President Joe Biden declared it is “vital for America's national security” for Israel and Ukraine to succeed in their wars, making the case Thursday night for deepening U.S. involvement in two unpredictable foreign conflicts as he prepared to ask for billions of dollars in military assistance for both countries, APA reports citing the Associated Press.
If international aggression is allowed to continue, Biden said in a rare Oval Office address, “conflict and chaos could spread in other parts of the world.”
He said he would send an urgent funding request to Congress, which is expected to be roughly $100 billion over the next year. The proposal, which will be unveiled on Friday, includes money for Ukraine, Israel, Taiwan, humanitarian aid and border management, according to people familiar with the deliberations who declined to speak publicly ahead of the announcement.
“It’s a smart investment that’s going to pay dividends for American security for generations," Biden said.
Biden hopes that combining all of these issues into one piece of legislation will create the necessary political coalition for congressional approval. His speech comes the day after his high-stakes trip to Israel, where he showed solidarity with the country in its battle against Hamas and pushed for more humanitarian assistance to Palestinians in the Gaza Strip.
Ahead of his address, Biden spoke with Ukrainian President Volodymyr Zelenskyy to stress that the U.S. remained committed to backing Kyiv, the White House said. And a senior White House official said Biden continued to develop his remarks on Thursday after working with close aides throughout the week, including on his flight home from Israel. The official declined to be identified ahead of the president's speech.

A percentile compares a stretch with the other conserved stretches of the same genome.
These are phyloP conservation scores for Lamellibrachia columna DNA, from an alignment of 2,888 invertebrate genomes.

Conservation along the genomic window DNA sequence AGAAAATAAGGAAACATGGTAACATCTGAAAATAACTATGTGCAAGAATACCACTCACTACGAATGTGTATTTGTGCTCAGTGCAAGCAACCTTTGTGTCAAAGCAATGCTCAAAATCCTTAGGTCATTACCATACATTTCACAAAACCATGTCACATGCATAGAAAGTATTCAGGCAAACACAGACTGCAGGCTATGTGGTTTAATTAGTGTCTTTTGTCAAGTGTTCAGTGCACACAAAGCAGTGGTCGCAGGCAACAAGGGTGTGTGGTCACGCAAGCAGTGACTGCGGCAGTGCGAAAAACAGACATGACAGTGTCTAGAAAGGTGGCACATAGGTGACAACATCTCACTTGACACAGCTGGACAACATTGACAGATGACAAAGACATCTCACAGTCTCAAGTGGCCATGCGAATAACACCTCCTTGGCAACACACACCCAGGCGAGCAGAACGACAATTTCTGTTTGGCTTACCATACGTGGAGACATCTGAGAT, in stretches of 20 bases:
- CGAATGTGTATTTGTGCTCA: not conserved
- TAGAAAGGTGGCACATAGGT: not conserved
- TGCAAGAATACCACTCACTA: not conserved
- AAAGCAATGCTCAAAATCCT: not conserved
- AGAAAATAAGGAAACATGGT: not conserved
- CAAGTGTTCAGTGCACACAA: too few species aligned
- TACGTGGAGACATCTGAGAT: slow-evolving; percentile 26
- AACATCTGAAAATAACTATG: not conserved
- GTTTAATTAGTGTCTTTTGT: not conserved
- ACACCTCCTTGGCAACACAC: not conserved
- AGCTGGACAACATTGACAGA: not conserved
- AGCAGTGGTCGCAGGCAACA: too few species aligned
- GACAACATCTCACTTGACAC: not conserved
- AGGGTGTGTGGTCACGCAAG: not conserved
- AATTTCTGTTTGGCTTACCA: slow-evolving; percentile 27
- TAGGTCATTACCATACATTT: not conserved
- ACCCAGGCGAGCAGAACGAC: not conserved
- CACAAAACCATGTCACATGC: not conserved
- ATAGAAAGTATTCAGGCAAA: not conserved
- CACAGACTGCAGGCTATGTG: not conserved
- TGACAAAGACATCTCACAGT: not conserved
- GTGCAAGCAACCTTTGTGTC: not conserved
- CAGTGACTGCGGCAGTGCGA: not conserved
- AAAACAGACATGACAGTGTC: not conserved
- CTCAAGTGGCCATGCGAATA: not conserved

Biden faces an array of steep challenges as he tries to secure the money. The House remains in chaos because the Republican majority has been unable to select a speaker to replace Rep. Kevin McCarthy, who was ousted more than two weeks ago.
In addition, conservative Republicans oppose sending more weapons to Ukraine as its battle against the Russian invasion approaches the two-year mark. Biden's previous request for funding, which included $24 billion to help with the next few months of fighting, was stripped out of budget legislation last month despite a personal plea from Zelenskyy.
The White House has warned that time is running out to prevent Ukraine, which recently struggled to make progress in a grueling counteroffensive, from losing ground to Russia because of dwindling supplies of weapons.
There will be resistance on the other side of the political spectrum when it comes to military assistance for Israel, which has been bombarding the Gaza Strip in response to the Hamas attack on Oct. 7.